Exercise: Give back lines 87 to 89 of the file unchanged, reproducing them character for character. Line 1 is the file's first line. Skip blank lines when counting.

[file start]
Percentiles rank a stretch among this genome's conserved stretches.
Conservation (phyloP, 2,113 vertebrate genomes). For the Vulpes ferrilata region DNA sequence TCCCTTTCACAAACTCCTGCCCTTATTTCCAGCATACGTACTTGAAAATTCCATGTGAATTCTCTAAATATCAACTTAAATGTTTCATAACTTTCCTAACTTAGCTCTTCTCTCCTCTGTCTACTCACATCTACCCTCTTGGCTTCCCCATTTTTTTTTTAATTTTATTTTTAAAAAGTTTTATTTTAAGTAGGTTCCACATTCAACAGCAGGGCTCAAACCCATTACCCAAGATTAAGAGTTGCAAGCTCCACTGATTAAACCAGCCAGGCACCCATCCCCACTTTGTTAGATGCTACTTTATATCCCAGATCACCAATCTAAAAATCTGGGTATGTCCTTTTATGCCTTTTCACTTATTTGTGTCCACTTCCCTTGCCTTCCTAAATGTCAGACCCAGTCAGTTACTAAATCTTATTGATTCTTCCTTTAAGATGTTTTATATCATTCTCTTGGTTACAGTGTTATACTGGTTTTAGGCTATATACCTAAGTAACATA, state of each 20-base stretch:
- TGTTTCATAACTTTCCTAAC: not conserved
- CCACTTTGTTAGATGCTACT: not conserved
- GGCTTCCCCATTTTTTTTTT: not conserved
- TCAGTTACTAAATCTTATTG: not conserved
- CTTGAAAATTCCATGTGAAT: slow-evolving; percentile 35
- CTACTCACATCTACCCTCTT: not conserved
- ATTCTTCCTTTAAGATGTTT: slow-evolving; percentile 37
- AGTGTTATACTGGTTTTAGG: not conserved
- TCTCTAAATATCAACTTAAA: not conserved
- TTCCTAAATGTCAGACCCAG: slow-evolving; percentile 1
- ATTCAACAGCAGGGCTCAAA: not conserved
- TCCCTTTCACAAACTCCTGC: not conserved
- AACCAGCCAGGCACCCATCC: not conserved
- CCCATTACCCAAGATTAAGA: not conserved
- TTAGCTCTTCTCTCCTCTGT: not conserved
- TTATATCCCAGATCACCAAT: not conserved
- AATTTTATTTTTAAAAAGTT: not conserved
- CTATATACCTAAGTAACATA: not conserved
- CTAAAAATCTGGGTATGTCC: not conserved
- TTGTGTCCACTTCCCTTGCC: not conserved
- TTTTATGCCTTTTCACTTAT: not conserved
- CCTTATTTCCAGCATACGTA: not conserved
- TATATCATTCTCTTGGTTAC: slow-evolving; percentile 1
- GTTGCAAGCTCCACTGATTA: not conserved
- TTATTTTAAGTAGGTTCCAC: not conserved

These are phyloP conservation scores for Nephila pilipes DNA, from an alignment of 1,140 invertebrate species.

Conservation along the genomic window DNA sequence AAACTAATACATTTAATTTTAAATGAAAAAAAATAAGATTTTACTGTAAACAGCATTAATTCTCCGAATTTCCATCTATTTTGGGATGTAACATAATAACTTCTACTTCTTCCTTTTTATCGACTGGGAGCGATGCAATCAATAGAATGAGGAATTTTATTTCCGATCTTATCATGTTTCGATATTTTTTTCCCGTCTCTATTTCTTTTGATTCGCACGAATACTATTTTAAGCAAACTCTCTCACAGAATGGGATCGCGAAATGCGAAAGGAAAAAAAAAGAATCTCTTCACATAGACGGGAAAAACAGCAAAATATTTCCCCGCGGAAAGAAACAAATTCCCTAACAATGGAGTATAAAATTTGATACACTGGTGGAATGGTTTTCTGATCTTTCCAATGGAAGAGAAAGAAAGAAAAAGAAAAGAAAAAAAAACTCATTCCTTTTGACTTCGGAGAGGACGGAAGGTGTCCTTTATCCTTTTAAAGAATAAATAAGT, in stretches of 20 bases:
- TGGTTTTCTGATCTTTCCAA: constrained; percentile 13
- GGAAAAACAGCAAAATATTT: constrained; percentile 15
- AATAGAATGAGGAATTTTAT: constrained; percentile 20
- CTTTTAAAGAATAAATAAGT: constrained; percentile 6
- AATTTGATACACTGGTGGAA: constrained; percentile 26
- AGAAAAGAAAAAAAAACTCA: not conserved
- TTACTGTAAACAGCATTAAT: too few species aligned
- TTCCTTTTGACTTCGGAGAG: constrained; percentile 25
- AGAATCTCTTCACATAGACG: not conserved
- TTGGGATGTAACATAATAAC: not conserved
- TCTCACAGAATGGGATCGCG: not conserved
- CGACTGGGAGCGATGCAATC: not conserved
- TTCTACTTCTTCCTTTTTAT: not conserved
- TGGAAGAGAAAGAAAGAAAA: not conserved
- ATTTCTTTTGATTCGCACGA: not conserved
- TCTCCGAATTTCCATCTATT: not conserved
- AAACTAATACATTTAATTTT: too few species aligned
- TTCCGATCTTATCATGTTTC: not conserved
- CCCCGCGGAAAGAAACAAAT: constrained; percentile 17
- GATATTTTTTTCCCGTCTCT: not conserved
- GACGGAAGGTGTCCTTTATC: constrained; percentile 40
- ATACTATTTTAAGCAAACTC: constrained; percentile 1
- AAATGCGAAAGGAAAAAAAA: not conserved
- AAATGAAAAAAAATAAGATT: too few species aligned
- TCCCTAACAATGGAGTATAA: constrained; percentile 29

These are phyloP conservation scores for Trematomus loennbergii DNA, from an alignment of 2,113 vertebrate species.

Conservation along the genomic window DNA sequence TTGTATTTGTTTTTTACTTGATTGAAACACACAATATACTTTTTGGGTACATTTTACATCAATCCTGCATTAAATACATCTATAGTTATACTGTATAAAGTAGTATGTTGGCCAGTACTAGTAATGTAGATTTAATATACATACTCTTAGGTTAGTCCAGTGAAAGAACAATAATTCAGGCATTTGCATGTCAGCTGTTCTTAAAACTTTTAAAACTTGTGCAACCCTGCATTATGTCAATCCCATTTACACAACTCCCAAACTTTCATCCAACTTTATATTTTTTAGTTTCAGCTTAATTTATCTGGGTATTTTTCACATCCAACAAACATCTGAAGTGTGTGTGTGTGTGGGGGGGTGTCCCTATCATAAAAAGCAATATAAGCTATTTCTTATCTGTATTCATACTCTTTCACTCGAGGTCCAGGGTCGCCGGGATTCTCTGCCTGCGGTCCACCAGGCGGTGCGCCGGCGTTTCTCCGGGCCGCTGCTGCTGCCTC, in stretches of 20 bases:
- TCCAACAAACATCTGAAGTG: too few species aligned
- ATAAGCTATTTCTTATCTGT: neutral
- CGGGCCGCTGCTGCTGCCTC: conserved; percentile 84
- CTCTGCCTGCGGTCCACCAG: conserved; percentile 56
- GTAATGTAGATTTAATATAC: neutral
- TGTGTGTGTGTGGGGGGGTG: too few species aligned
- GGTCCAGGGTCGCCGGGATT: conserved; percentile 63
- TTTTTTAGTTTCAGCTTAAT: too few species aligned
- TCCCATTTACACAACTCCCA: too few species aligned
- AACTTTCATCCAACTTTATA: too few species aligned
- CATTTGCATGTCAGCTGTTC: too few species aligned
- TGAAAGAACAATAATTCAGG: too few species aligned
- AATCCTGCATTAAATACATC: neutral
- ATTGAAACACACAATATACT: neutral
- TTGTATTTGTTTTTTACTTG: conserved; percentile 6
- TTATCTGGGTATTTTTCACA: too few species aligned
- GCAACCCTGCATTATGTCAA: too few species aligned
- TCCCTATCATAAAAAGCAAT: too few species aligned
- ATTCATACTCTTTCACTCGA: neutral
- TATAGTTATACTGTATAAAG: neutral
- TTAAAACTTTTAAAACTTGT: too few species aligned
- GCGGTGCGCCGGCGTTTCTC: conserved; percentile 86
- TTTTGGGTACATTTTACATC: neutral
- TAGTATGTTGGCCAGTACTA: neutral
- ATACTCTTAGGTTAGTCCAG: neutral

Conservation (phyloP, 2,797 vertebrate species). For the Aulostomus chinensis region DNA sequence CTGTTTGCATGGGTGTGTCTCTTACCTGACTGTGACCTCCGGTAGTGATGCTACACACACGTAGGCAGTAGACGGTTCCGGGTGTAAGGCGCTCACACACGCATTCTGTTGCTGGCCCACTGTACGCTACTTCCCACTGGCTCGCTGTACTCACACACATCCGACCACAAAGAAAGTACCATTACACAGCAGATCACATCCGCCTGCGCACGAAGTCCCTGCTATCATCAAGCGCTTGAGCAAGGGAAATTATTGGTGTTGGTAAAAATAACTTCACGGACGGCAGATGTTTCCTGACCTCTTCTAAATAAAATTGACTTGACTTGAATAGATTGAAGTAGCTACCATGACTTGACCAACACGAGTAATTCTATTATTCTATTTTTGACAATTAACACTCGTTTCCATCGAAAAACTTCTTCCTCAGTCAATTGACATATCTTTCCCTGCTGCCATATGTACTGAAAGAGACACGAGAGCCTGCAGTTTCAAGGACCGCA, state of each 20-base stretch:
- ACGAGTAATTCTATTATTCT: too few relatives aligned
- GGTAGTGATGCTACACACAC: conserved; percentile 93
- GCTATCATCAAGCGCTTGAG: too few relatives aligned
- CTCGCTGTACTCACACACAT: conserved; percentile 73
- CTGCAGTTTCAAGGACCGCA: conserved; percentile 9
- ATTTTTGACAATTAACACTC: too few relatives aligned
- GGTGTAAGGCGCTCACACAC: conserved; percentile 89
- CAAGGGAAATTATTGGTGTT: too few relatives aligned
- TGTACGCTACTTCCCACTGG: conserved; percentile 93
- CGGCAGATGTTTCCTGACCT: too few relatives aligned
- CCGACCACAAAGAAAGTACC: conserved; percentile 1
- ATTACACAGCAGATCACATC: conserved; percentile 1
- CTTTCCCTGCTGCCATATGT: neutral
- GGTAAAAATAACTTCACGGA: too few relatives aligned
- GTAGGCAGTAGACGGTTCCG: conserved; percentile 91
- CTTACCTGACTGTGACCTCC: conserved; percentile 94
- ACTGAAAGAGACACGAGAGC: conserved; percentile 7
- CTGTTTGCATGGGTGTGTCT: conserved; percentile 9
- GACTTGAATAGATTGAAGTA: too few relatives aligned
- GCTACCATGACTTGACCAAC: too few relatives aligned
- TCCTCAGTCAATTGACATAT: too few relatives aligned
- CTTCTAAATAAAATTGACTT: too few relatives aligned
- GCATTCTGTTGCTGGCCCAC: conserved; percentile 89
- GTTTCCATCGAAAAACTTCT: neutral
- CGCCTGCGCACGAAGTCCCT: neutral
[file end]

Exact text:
- CTGCAGTTTCAAGGACCGCA: conserved; percentile 9
- ATTTTTGACAATTAACACTC: too few relatives aligned
- GGTGTAAGGCGCTCACACAC: conserved; percentile 89